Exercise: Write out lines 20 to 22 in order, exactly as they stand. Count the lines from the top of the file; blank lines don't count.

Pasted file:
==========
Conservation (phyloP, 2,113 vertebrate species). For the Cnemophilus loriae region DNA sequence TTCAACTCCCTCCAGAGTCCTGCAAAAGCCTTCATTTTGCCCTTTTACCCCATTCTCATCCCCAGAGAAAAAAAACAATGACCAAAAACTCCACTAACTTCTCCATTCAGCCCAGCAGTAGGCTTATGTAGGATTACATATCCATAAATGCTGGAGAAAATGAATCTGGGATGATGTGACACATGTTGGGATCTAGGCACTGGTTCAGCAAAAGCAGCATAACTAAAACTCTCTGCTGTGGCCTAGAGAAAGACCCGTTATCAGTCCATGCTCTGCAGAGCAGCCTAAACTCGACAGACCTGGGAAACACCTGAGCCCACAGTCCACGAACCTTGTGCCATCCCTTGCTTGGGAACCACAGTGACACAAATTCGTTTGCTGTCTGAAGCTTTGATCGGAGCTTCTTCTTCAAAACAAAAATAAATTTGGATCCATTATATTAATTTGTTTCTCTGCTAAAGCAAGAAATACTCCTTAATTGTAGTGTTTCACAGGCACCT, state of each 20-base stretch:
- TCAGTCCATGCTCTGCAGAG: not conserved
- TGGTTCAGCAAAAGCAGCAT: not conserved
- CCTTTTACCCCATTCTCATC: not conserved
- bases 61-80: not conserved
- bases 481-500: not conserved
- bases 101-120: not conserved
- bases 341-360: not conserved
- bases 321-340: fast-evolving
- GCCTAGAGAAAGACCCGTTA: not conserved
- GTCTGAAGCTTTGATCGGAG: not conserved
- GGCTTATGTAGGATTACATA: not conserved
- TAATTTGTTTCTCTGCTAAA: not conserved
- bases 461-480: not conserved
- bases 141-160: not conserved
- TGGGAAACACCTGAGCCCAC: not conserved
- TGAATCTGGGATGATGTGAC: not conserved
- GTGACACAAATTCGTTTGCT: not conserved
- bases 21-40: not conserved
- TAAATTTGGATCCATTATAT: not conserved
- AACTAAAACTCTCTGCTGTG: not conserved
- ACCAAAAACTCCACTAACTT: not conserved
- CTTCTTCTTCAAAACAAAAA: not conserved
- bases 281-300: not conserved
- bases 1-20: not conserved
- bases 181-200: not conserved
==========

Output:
- TAAATTTGGATCCATTATAT: not conserved
- AACTAAAACTCTCTGCTGTG: not conserved
- ACCAAAAACTCCACTAACTT: not conserved